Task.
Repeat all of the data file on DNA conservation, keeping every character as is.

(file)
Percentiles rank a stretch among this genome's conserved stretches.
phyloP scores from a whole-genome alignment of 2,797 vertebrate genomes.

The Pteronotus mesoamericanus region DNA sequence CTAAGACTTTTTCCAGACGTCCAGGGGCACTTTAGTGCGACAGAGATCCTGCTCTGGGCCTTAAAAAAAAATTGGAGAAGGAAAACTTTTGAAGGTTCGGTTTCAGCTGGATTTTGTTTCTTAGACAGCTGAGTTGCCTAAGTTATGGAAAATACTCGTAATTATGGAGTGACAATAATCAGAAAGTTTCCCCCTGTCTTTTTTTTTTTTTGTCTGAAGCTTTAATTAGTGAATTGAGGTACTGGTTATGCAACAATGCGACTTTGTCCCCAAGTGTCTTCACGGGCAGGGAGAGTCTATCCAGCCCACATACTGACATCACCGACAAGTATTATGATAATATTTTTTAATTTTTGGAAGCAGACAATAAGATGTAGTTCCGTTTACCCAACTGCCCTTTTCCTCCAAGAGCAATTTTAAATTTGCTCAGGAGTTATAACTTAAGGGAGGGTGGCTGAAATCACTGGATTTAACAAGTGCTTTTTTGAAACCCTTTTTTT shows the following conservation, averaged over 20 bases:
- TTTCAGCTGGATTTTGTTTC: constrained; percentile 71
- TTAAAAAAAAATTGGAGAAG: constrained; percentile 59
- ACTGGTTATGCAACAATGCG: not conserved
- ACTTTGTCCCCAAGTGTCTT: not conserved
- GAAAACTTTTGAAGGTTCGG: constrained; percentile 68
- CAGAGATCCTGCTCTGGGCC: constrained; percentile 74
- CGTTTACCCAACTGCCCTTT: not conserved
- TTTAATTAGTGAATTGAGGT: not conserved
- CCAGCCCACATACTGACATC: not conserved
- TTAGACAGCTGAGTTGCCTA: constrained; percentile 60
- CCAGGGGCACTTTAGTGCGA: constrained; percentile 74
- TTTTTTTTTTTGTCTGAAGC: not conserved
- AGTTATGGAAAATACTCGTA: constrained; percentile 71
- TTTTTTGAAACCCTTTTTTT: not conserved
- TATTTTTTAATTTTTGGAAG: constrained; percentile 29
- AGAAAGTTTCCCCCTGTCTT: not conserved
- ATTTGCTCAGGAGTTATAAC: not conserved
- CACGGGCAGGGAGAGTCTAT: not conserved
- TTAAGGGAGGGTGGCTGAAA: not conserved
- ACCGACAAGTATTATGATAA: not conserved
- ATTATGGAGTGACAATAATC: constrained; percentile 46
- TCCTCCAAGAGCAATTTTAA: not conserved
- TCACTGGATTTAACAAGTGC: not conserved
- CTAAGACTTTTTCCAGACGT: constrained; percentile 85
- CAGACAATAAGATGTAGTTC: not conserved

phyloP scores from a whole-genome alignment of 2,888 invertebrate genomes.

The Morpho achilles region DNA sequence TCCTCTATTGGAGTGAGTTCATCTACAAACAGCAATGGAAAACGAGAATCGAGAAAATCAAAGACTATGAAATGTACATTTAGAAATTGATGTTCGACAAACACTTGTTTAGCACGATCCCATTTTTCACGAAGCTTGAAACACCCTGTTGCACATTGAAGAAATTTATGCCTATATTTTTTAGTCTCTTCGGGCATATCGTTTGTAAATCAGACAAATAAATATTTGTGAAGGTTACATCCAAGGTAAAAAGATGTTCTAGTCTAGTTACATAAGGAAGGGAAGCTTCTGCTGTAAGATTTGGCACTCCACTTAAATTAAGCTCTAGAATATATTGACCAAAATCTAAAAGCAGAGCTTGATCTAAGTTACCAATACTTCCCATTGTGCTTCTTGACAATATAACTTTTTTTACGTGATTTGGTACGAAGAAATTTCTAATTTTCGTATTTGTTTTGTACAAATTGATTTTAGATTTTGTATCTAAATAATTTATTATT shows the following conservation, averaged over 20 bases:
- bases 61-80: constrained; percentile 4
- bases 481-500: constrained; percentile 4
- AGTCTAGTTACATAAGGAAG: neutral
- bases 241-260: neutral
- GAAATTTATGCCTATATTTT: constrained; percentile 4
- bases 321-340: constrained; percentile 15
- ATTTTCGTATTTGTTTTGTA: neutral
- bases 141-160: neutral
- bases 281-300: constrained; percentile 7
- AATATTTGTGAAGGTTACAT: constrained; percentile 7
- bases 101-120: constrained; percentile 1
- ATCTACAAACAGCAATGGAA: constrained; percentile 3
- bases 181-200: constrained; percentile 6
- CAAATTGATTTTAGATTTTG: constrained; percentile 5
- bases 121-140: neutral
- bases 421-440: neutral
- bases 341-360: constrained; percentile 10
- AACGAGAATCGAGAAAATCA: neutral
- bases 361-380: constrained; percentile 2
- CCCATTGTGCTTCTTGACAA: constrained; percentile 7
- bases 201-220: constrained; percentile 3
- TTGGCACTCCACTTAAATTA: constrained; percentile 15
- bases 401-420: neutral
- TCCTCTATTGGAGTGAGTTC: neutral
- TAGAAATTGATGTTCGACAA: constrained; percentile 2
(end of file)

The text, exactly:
Percentiles rank a stretch among this genome's conserved stretches.
phyloP scores from a whole-genome alignment of 2,797 vertebrate genomes.

The Pteronotus mesoamericanus region DNA sequence CTAAGACTTTTTCCAGACGTCCAGGGGCACTTTAGTGCGACAGAGATCCTGCTCTGGGCCTTAAAAAAAAATTGGAGAAGGAAAACTTTTGAAGGTTCGGTTTCAGCTGGATTTTGTTTCTTAGACAGCTGAGTTGCCTAAGTTATGGAAAATACTCGTAATTATGGAGTGACAATAATCAGAAAGTTTCCCCCTGTCTTTTTTTTTTTTTGTCTGAAGCTTTAATTAGTGAATTGAGGTACTGGTTATGCAACAATGCGACTTTGTCCCCAAGTGTCTTCACGGGCAGGGAGAGTCTATCCAGCCCACATACTGACATCACCGACAAGTATTATGATAATATTTTTTAATTTTTGGAAGCAGACAATAAGATGTAGTTCCGTTTACCCAACTGCCCTTTTCCTCCAAGAGCAATTTTAAATTTGCTCAGGAGTTATAACTTAAGGGAGGGTGGCTGAAATCACTGGATTTAACAAGTGCTTTTTTGAAACCCTTTTTTT shows the following conservation, averaged over 20 bases:
- TTTCAGCTGGATTTTGTTTC: constrained; percentile 71
- TTAAAAAAAAATTGGAGAAG: constrained; percentile 59
- ACTGGTTATGCAACAATGCG: not conserved
- ACTTTGTCCCCAAGTGTCTT: not conserved
- GAAAACTTTTGAAGGTTCGG: constrained; percentile 68
- CAGAGATCCTGCTCTGGGCC: constrained; percentile 74
- CGTTTACCCAACTGCCCTTT: not conserved
- TTTAATTAGTGAATTGAGGT: not conserved
- CCAGCCCACATACTGACATC: not conserved
- TTAGACAGCTGAGTTGCCTA: constrained; percentile 60
- CCAGGGGCACTTTAGTGCGA: constrained; percentile 74
- TTTTTTTTTTTGTCTGAAGC: not conserved
- AGTTATGGAAAATACTCGTA: constrained; percentile 71
- TTTTTTGAAACCCTTTTTTT: not conserved
- TATTTTTTAATTTTTGGAAG: constrained; percentile 29
- AGAAAGTTTCCCCCTGTCTT: not conserved
- ATTTGCTCAGGAGTTATAAC: not conserved
- CACGGGCAGGGAGAGTCTAT: not conserved
- TTAAGGGAGGGTGGCTGAAA: not conserved
- ACCGACAAGTATTATGATAA: not conserved
- ATTATGGAGTGACAATAATC: constrained; percentile 46
- TCCTCCAAGAGCAATTTTAA: not conserved
- TCACTGGATTTAACAAGTGC: not conserved
- CTAAGACTTTTTCCAGACGT: constrained; percentile 85
- CAGACAATAAGATGTAGTTC: not conserved

phyloP scores from a whole-genome alignment of 2,888 invertebrate genomes.

The Morpho achilles region DNA sequence TCCTCTATTGGAGTGAGTTCATCTACAAACAGCAATGGAAAACGAGAATCGAGAAAATCAAAGACTATGAAATGTACATTTAGAAATTGATGTTCGACAAACACTTGTTTAGCACGATCCCATTTTTCACGAAGCTTGAAACACCCTGTTGCACATTGAAGAAATTTATGCCTATATTTTTTAGTCTCTTCGGGCATATCGTTTGTAAATCAGACAAATAAATATTTGTGAAGGTTACATCCAAGGTAAAAAGATGTTCTAGTCTAGTTACATAAGGAAGGGAAGCTTCTGCTGTAAGATTTGGCACTCCACTTAAATTAAGCTCTAGAATATATTGACCAAAATCTAAAAGCAGAGCTTGATCTAAGTTACCAATACTTCCCATTGTGCTTCTTGACAATATAACTTTTTTTACGTGATTTGGTACGAAGAAATTTCTAATTTTCGTATTTGTTTTGTACAAATTGATTTTAGATTTTGTATCTAAATAATTTATTATT shows the following conservation, averaged over 20 bases:
- bases 61-80: constrained; percentile 4
- bases 481-500: constrained; percentile 4
- AGTCTAGTTACATAAGGAAG: neutral
- bases 241-260: neutral
- GAAATTTATGCCTATATTTT: constrained; percentile 4
- bases 321-340: constrained; percentile 15
- ATTTTCGTATTTGTTTTGTA: neutral
- bases 141-160: neutral
- bases 281-300: constrained; percentile 7
- AATATTTGTGAAGGTTACAT: constrained; percentile 7
- bases 101-120: constrained; percentile 1
- ATCTACAAACAGCAATGGAA: constrained; percentile 3
- bases 181-200: constrained; percentile 6
- CAAATTGATTTTAGATTTTG: constrained; percentile 5
- bases 121-140: neutral
- bases 421-440: neutral
- bases 341-360: constrained; percentile 10
- AACGAGAATCGAGAAAATCA: neutral
- bases 361-380: constrained; percentile 2
- CCCATTGTGCTTCTTGACAA: constrained; percentile 7
- bases 201-220: constrained; percentile 3
- TTGGCACTCCACTTAAATTA: constrained; percentile 15
- bases 401-420: neutral
- TCCTCTATTGGAGTGAGTTC: neutral
- TAGAAATTGATGTTCGACAA: constrained; percentile 2